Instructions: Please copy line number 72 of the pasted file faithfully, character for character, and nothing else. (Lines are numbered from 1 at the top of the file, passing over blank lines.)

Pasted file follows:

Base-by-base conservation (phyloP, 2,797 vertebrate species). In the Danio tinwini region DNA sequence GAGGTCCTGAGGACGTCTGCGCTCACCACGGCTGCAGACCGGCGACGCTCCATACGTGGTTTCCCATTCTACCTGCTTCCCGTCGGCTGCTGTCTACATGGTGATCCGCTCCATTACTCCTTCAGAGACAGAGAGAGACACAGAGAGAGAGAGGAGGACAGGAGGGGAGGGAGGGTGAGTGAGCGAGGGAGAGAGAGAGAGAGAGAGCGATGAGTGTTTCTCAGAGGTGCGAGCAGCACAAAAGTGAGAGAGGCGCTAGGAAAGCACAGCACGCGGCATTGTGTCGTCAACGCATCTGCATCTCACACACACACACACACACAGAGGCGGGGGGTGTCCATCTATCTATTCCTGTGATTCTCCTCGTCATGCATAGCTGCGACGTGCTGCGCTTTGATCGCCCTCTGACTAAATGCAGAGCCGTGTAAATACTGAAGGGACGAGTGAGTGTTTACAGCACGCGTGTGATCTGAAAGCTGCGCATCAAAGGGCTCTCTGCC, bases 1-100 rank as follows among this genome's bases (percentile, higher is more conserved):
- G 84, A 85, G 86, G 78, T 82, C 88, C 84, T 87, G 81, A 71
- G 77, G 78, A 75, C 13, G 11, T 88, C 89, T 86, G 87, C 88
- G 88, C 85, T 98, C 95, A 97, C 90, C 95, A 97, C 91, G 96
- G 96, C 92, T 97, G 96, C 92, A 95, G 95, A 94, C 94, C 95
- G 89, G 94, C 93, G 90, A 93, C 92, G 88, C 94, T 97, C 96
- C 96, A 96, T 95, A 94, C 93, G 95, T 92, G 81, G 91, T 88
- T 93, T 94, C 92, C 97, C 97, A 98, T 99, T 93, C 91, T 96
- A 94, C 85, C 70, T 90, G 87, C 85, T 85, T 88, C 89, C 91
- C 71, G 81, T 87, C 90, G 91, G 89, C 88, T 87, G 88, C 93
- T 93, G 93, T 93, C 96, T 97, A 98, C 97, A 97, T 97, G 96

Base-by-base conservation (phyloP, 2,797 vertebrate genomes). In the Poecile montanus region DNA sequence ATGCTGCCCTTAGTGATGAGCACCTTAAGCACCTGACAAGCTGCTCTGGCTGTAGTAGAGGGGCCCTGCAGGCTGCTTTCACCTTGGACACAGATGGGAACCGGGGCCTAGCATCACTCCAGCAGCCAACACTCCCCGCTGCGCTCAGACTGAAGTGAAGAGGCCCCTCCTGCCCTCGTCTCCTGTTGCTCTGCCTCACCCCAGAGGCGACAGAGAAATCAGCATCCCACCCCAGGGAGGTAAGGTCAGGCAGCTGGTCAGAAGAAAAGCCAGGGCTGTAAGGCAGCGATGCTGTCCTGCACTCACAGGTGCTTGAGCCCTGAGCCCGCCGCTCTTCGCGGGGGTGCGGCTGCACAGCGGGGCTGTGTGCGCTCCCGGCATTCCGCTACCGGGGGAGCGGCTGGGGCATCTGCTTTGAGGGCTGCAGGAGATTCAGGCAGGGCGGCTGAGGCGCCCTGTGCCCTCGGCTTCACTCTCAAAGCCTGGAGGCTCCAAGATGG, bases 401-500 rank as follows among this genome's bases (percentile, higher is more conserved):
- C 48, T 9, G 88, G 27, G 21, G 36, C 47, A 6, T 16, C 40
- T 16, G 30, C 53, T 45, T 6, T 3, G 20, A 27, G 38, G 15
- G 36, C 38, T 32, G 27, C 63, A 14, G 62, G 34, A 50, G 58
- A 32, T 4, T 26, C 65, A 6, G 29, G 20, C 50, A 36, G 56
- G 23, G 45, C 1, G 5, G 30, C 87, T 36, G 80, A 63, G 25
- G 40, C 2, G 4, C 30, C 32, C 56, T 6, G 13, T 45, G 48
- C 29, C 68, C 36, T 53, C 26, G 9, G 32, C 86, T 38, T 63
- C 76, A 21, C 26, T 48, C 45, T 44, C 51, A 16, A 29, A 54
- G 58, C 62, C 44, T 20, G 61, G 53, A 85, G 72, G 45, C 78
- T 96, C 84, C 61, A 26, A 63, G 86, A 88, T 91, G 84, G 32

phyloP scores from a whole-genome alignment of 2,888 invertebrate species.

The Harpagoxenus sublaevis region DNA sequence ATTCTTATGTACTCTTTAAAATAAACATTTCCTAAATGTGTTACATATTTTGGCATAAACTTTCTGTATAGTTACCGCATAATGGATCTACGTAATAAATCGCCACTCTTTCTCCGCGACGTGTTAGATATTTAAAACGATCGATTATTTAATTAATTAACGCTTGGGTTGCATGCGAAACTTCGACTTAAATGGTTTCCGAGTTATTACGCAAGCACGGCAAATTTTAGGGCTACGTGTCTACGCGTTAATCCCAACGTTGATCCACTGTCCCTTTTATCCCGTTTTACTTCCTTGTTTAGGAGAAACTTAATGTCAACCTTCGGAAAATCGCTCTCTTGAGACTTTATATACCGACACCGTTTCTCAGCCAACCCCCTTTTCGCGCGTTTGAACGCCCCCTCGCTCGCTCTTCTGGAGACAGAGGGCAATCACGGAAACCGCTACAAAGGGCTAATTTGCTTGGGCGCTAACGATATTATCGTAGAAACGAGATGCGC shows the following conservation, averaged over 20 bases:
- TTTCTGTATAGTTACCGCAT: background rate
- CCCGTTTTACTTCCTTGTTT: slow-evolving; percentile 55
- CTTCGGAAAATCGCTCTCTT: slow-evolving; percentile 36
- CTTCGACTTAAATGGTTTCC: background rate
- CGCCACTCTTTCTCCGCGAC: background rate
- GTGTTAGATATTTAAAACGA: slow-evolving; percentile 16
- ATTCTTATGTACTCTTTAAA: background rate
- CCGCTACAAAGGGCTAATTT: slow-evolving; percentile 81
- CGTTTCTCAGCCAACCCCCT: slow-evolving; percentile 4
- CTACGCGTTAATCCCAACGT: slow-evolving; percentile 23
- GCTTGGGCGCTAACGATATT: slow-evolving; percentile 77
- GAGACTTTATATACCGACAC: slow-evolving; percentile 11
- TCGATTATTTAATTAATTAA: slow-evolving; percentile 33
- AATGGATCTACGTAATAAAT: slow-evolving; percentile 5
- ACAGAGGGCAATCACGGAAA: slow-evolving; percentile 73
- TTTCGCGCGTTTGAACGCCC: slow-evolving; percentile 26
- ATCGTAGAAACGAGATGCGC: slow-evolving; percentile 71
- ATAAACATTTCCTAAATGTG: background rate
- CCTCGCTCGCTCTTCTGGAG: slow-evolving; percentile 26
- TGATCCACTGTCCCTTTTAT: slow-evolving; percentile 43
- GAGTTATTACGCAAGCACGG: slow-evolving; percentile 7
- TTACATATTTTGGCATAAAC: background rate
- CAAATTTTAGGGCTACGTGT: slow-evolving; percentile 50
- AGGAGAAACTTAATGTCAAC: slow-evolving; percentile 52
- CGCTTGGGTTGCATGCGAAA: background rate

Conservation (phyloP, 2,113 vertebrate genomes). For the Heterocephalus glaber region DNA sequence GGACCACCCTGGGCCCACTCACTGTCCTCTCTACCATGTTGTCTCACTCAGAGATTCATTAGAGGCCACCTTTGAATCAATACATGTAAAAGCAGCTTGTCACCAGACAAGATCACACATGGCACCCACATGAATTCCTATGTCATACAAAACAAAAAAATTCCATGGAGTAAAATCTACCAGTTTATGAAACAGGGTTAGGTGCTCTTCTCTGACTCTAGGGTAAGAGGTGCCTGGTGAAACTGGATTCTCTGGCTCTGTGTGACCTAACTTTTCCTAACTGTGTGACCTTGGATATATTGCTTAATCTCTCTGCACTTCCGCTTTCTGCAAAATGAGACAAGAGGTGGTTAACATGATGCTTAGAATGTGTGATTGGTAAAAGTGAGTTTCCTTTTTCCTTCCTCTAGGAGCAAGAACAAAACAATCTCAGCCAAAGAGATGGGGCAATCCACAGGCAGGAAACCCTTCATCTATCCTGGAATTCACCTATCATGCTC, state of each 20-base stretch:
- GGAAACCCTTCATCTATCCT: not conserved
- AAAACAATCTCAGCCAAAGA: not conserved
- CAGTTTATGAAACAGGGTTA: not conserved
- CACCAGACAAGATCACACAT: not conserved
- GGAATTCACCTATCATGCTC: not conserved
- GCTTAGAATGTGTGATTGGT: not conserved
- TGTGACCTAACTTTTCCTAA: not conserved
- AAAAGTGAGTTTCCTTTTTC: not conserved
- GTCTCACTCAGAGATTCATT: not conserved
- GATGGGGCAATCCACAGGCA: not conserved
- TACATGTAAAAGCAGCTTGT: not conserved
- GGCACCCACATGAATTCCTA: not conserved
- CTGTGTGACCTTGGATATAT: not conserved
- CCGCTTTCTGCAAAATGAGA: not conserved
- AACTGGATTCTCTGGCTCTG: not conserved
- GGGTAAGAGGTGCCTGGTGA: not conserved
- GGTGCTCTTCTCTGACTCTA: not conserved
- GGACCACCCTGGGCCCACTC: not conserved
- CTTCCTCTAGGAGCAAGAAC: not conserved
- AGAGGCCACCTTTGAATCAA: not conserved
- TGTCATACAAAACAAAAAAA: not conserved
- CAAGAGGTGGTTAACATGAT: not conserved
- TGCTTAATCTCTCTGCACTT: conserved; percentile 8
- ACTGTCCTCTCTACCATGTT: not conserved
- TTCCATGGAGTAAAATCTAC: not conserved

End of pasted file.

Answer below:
- CAAGAGGTGGTTAACATGAT: not conserved